Tropical Cyclone Freddy was a long-lived tropical system that traversed the Indian Ocean and seriously impacted Madagascar, Mozambique and parts of southeast Africa with intense rain and flooding.
After making landfall in Mozambique as a Category 3 storm in late February, Freddy dumped rain on Madagascar along with damaging storm surge and winds upwards of 110 mph. At least seven deaths have been attributed to Freddy in Madagascar.
After impacting Madagascar, Freddy downgraded to a tropical storm and hit Mozambique on Feb. 24, bringing wind speeds of 50 mph and torrential rain and flooding. Mozambique and Zimbabwe reported a widespread 10 to 20 inches of rain.
Cyclone Freddy weakened on February 24th but later strengthened after emerging over the Mozambique Channel, and slammed Madagascar again on March 6, killing four and bringing the death toll to 21.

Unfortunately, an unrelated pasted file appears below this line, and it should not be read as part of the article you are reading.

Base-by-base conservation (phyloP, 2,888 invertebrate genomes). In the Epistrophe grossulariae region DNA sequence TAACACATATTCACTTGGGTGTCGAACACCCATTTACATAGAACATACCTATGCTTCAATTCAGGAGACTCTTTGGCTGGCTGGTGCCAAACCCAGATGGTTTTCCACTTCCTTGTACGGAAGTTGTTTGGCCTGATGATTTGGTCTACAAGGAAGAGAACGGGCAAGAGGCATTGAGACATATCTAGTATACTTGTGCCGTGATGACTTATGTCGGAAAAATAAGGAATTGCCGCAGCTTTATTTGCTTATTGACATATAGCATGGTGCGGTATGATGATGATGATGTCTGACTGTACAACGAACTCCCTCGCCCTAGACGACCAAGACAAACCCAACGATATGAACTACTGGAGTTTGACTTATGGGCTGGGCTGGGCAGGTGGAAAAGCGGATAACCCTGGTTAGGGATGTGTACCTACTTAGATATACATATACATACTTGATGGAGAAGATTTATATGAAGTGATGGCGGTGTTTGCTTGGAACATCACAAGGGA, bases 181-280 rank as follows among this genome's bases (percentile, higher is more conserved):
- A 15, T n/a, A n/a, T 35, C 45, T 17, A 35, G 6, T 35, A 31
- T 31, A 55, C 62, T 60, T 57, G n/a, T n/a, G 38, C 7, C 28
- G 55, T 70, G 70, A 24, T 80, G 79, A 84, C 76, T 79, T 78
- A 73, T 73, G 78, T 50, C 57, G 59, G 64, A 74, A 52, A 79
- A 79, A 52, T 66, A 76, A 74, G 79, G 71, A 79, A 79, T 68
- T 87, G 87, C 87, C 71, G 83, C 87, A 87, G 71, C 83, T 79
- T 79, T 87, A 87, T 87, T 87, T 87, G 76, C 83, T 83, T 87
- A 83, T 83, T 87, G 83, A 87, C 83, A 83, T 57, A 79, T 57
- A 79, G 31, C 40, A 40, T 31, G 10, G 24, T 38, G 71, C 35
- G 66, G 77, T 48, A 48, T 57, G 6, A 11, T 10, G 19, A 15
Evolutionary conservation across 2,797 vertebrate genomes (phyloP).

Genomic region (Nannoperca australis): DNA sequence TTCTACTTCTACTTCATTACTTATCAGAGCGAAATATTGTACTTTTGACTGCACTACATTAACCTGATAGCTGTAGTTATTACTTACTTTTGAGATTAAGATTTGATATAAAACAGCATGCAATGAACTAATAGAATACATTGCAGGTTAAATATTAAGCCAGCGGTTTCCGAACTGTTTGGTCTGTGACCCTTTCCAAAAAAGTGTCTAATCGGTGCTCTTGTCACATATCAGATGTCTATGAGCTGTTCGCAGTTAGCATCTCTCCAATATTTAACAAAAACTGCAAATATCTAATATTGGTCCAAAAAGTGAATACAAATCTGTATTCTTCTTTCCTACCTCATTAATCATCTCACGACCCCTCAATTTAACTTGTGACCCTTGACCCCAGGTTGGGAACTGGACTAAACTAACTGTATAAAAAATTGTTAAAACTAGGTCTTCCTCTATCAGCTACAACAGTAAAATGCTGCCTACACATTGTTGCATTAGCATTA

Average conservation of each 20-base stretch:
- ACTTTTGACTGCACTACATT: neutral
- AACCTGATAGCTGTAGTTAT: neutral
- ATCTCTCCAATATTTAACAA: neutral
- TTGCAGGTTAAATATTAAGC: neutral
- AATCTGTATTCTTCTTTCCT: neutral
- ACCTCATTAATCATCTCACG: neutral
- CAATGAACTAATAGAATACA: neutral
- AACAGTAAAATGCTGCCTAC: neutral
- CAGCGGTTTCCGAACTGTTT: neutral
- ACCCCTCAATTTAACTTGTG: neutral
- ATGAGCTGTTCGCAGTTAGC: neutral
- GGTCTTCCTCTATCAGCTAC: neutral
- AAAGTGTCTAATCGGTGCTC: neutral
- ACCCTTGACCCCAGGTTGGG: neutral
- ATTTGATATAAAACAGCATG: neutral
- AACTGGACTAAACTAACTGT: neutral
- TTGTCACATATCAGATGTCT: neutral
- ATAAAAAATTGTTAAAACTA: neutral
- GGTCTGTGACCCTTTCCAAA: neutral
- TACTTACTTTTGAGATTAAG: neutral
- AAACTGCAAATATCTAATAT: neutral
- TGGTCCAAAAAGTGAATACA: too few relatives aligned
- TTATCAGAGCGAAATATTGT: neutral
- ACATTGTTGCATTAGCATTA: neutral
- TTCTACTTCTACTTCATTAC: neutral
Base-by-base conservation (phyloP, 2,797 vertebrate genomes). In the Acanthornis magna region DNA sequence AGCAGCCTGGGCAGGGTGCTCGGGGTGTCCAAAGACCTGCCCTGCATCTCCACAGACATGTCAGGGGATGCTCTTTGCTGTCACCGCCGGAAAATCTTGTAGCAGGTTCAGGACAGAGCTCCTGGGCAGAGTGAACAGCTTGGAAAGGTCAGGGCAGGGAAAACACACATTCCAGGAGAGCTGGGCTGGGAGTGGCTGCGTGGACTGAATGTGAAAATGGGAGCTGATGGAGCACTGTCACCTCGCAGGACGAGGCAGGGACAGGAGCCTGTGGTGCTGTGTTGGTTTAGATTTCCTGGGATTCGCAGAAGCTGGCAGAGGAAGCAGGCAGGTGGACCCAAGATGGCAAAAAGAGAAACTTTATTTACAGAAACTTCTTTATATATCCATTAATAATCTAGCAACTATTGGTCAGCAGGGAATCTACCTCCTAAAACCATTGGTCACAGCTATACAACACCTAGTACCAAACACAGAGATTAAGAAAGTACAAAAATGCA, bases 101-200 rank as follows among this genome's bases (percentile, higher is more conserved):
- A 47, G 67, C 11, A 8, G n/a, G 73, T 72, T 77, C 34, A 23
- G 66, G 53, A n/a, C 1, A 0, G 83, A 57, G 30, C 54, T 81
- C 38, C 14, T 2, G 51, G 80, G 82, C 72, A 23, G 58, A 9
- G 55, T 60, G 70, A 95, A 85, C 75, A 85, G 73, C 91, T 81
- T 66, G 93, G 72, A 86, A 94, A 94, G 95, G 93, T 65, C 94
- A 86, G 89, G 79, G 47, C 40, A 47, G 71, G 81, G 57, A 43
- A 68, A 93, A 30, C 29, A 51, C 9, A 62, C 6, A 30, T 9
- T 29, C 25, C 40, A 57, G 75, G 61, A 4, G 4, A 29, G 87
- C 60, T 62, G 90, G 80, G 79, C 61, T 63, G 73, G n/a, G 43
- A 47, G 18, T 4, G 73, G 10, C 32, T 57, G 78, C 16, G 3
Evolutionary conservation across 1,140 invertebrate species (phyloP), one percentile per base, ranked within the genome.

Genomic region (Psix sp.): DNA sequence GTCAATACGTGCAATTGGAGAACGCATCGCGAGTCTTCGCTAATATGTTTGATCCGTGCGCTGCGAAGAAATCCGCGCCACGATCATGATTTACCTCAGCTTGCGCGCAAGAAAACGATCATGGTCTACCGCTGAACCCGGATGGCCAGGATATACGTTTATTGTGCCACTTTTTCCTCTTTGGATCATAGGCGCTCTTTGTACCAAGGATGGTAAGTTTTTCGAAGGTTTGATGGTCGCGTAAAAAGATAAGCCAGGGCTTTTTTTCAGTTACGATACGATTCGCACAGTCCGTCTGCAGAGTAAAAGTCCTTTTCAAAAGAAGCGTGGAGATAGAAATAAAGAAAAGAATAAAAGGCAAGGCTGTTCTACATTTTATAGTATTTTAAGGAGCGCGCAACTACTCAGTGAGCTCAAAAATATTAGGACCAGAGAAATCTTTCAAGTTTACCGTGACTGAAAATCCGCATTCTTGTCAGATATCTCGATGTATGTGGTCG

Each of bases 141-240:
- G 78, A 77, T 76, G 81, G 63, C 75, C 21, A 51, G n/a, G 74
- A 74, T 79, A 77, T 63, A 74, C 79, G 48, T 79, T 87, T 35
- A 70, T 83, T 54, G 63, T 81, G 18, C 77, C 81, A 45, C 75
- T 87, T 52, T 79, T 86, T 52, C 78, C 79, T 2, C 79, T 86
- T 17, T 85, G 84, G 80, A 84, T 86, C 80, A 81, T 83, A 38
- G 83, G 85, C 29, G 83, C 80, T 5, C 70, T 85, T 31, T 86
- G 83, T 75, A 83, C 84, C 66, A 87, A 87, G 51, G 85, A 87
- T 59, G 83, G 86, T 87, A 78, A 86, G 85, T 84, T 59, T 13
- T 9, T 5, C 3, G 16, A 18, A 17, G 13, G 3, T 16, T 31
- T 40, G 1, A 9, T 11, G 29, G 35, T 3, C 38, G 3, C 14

On March 11th, Freddy made its final landfall (third in total) in Mozambique with sustained winds of 90 mph. Freddy brought devastating floods as heavy rains and storm surge came ashore. Over 500 deaths across Mozambique and Malawi have been attributed to Freddy’s third landfall, with Malawi’s death toll totaling at 447, with over 400,000 displaced persons.
Freddy broke several records during the 5,000 mile path it traveled over the Indian Ocean. Freddy holds the all-time world record for sustained strength over time, generating over 85 units of accumulated cyclone energy. Freddy is also tentatively the longest-lasting tropical in recorded history, lasting for 34 days.
Satellite animations of this event:
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